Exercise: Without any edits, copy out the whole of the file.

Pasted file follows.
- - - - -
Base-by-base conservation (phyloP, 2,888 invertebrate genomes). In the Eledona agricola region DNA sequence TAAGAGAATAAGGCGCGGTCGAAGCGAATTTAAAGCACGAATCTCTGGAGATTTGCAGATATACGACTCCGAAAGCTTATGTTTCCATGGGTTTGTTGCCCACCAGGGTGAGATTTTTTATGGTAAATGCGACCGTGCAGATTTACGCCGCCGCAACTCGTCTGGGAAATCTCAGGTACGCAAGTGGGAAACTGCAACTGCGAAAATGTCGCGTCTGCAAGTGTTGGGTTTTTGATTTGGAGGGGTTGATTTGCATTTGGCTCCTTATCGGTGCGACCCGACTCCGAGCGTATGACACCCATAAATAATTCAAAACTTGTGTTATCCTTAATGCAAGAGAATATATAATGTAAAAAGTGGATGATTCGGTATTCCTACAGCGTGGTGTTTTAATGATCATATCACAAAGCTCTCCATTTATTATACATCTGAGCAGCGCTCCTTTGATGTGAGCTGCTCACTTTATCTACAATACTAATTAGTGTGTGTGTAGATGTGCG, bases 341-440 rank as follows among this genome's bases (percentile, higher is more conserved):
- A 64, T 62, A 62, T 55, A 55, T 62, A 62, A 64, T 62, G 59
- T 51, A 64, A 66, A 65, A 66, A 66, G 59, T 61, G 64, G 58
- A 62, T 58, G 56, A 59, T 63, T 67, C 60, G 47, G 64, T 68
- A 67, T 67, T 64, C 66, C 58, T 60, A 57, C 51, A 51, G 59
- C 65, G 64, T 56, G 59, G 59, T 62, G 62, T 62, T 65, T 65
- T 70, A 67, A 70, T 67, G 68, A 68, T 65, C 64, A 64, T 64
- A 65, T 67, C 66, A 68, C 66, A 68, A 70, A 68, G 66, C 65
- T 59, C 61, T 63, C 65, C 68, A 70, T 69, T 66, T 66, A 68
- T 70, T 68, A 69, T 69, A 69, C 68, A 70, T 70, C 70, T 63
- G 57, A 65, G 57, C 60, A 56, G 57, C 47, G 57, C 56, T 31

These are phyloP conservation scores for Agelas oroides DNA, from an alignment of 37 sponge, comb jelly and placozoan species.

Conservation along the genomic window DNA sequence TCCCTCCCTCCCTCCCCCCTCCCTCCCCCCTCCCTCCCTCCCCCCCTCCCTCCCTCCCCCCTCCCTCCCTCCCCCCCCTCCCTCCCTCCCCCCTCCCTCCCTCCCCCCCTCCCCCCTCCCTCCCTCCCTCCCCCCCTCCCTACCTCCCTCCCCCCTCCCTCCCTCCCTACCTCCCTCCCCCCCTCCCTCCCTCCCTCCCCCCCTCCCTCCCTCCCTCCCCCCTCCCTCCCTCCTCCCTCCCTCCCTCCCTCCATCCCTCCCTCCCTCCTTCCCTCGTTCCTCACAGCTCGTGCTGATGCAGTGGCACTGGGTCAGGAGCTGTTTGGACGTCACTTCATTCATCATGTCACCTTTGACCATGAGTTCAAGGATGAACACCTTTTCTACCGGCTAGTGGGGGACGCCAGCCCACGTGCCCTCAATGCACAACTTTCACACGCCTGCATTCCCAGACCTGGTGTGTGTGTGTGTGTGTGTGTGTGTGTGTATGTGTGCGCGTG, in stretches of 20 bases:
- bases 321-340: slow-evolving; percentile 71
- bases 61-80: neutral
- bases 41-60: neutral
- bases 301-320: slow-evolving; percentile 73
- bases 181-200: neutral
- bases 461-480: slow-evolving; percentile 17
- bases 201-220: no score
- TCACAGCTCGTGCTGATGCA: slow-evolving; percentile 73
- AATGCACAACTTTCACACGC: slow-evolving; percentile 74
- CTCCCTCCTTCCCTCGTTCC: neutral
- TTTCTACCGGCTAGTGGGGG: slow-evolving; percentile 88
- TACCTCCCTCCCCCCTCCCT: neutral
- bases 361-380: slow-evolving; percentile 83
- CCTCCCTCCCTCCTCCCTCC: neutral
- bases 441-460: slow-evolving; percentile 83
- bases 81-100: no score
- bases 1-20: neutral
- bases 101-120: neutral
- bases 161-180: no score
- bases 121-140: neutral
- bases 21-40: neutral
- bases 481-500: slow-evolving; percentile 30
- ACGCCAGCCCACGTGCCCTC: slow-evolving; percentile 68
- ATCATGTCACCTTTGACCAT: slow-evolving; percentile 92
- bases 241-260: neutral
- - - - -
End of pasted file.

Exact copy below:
Base-by-base conservation (phyloP, 2,888 invertebrate genomes). In the Eledona agricola region DNA sequence TAAGAGAATAAGGCGCGGTCGAAGCGAATTTAAAGCACGAATCTCTGGAGATTTGCAGATATACGACTCCGAAAGCTTATGTTTCCATGGGTTTGTTGCCCACCAGGGTGAGATTTTTTATGGTAAATGCGACCGTGCAGATTTACGCCGCCGCAACTCGTCTGGGAAATCTCAGGTACGCAAGTGGGAAACTGCAACTGCGAAAATGTCGCGTCTGCAAGTGTTGGGTTTTTGATTTGGAGGGGTTGATTTGCATTTGGCTCCTTATCGGTGCGACCCGACTCCGAGCGTATGACACCCATAAATAATTCAAAACTTGTGTTATCCTTAATGCAAGAGAATATATAATGTAAAAAGTGGATGATTCGGTATTCCTACAGCGTGGTGTTTTAATGATCATATCACAAAGCTCTCCATTTATTATACATCTGAGCAGCGCTCCTTTGATGTGAGCTGCTCACTTTATCTACAATACTAATTAGTGTGTGTGTAGATGTGCG, bases 341-440 rank as follows among this genome's bases (percentile, higher is more conserved):
- A 64, T 62, A 62, T 55, A 55, T 62, A 62, A 64, T 62, G 59
- T 51, A 64, A 66, A 65, A 66, A 66, G 59, T 61, G 64, G 58
- A 62, T 58, G 56, A 59, T 63, T 67, C 60, G 47, G 64, T 68
- A 67, T 67, T 64, C 66, C 58, T 60, A 57, C 51, A 51, G 59
- C 65, G 64, T 56, G 59, G 59, T 62, G 62, T 62, T 65, T 65
- T 70, A 67, A 70, T 67, G 68, A 68, T 65, C 64, A 64, T 64
- A 65, T 67, C 66, A 68, C 66, A 68, A 70, A 68, G 66, C 65
- T 59, C 61, T 63, C 65, C 68, A 70, T 69, T 66, T 66, A 68
- T 70, T 68, A 69, T 69, A 69, C 68, A 70, T 70, C 70, T 63
- G 57, A 65, G 57, C 60, A 56, G 57, C 47, G 57, C 56, T 31

These are phyloP conservation scores for Agelas oroides DNA, from an alignment of 37 sponge, comb jelly and placozoan species.

Conservation along the genomic window DNA sequence TCCCTCCCTCCCTCCCCCCTCCCTCCCCCCTCCCTCCCTCCCCCCCTCCCTCCCTCCCCCCTCCCTCCCTCCCCCCCCTCCCTCCCTCCCCCCTCCCTCCCTCCCCCCCTCCCCCCTCCCTCCCTCCCTCCCCCCCTCCCTACCTCCCTCCCCCCTCCCTCCCTCCCTACCTCCCTCCCCCCCTCCCTCCCTCCCTCCCCCCCTCCCTCCCTCCCTCCCCCCTCCCTCCCTCCTCCCTCCCTCCCTCCCTCCATCCCTCCCTCCCTCCTTCCCTCGTTCCTCACAGCTCGTGCTGATGCAGTGGCACTGGGTCAGGAGCTGTTTGGACGTCACTTCATTCATCATGTCACCTTTGACCATGAGTTCAAGGATGAACACCTTTTCTACCGGCTAGTGGGGGACGCCAGCCCACGTGCCCTCAATGCACAACTTTCACACGCCTGCATTCCCAGACCTGGTGTGTGTGTGTGTGTGTGTGTGTGTGTGTATGTGTGCGCGTG, in stretches of 20 bases:
- bases 321-340: slow-evolving; percentile 71
- bases 61-80: neutral
- bases 41-60: neutral
- bases 301-320: slow-evolving; percentile 73
- bases 181-200: neutral
- bases 461-480: slow-evolving; percentile 17
- bases 201-220: no score
- TCACAGCTCGTGCTGATGCA: slow-evolving; percentile 73
- AATGCACAACTTTCACACGC: slow-evolving; percentile 74
- CTCCCTCCTTCCCTCGTTCC: neutral
- TTTCTACCGGCTAGTGGGGG: slow-evolving; percentile 88
- TACCTCCCTCCCCCCTCCCT: neutral
- bases 361-380: slow-evolving; percentile 83
- CCTCCCTCCCTCCTCCCTCC: neutral
- bases 441-460: slow-evolving; percentile 83
- bases 81-100: no score
- bases 1-20: neutral
- bases 101-120: neutral
- bases 161-180: no score
- bases 121-140: neutral
- bases 21-40: neutral
- bases 481-500: slow-evolving; percentile 30
- ACGCCAGCCCACGTGCCCTC: slow-evolving; percentile 68
- ATCATGTCACCTTTGACCAT: slow-evolving; percentile 92
- bases 241-260: neutral